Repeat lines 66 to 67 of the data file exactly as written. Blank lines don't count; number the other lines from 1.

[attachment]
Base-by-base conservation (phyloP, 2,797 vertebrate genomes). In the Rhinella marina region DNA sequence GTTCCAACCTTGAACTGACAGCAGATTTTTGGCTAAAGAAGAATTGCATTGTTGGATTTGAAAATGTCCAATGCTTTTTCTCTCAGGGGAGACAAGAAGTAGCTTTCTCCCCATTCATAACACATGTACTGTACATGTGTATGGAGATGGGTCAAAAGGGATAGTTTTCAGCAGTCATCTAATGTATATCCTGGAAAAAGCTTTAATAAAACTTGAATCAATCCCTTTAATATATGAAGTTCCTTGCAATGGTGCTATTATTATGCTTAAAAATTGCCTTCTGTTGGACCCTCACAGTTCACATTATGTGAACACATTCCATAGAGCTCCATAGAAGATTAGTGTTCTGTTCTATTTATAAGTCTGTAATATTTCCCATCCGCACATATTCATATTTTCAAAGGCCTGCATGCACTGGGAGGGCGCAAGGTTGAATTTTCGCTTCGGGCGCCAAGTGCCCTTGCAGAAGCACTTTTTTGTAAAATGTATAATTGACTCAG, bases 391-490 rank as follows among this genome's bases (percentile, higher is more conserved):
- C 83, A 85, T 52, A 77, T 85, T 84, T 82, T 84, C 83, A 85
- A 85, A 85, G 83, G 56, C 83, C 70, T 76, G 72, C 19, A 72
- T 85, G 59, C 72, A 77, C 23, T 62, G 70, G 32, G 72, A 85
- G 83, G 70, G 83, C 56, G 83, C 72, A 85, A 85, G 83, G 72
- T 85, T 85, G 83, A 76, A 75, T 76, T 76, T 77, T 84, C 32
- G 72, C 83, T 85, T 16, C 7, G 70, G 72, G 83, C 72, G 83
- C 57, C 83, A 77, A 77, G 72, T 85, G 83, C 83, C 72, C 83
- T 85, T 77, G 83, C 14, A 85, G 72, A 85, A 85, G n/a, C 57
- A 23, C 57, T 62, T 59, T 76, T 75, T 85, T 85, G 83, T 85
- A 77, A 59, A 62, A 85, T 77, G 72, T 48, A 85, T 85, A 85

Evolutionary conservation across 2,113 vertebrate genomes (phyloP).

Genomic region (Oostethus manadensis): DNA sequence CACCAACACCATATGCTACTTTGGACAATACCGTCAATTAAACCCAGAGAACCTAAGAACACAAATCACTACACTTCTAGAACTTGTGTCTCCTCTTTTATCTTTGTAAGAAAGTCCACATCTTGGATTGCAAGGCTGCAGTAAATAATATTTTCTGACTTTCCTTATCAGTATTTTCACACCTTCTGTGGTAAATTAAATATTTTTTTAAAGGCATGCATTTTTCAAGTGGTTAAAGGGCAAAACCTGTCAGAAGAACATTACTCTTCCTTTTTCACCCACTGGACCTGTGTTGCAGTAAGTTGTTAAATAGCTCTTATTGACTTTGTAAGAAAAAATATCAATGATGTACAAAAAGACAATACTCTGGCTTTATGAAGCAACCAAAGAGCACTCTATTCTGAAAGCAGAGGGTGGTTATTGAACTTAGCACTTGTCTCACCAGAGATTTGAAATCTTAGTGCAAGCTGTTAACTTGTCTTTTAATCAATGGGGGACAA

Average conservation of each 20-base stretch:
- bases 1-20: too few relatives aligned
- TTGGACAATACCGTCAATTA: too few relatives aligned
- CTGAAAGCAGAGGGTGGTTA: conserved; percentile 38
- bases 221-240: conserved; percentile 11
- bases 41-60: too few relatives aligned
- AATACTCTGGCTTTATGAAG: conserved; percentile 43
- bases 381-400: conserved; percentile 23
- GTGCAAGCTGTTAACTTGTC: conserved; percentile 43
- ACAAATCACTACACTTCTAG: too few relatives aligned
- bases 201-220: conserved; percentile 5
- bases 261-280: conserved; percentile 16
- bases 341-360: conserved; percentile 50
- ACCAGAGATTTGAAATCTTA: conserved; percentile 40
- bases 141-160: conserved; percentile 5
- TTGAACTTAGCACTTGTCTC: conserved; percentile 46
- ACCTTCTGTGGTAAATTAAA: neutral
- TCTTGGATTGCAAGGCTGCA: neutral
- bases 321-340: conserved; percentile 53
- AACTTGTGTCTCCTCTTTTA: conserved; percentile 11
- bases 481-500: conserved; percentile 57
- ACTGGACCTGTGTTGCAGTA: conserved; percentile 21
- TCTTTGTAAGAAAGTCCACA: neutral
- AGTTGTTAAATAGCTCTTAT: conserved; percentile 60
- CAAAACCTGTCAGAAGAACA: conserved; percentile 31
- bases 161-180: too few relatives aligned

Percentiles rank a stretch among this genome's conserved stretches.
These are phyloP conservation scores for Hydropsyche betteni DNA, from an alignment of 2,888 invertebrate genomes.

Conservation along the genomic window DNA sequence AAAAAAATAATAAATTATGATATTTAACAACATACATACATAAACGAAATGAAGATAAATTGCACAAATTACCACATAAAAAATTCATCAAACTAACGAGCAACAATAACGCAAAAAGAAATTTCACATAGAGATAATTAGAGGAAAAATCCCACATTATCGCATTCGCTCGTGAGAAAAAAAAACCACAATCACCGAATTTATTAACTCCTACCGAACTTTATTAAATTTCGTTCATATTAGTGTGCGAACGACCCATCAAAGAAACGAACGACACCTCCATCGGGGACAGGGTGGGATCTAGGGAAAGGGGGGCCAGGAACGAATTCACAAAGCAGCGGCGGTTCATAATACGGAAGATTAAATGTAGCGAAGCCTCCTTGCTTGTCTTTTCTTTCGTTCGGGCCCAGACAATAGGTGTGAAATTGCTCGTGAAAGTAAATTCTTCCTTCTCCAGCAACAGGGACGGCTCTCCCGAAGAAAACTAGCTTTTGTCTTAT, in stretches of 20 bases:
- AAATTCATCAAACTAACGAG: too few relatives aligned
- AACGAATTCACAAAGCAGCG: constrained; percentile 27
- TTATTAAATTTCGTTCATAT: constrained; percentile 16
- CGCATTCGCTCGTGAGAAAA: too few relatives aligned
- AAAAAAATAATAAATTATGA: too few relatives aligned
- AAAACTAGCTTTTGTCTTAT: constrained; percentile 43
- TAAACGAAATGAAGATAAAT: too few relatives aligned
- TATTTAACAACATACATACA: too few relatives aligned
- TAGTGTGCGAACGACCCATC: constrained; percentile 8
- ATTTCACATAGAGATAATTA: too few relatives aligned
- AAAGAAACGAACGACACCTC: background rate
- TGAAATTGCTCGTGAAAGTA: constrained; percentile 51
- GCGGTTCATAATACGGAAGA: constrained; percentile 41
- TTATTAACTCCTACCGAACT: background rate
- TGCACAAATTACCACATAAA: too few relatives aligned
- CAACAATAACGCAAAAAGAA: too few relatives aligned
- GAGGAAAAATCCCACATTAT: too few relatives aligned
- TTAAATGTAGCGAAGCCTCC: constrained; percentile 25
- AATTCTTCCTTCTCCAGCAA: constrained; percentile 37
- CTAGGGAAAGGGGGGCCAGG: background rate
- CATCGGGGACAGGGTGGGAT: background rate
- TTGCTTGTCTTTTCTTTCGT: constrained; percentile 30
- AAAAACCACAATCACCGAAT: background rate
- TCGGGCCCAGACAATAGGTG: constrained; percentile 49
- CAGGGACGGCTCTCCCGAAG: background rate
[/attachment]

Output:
- TCGGGCCCAGACAATAGGTG: constrained; percentile 49
- CAGGGACGGCTCTCCCGAAG: background rate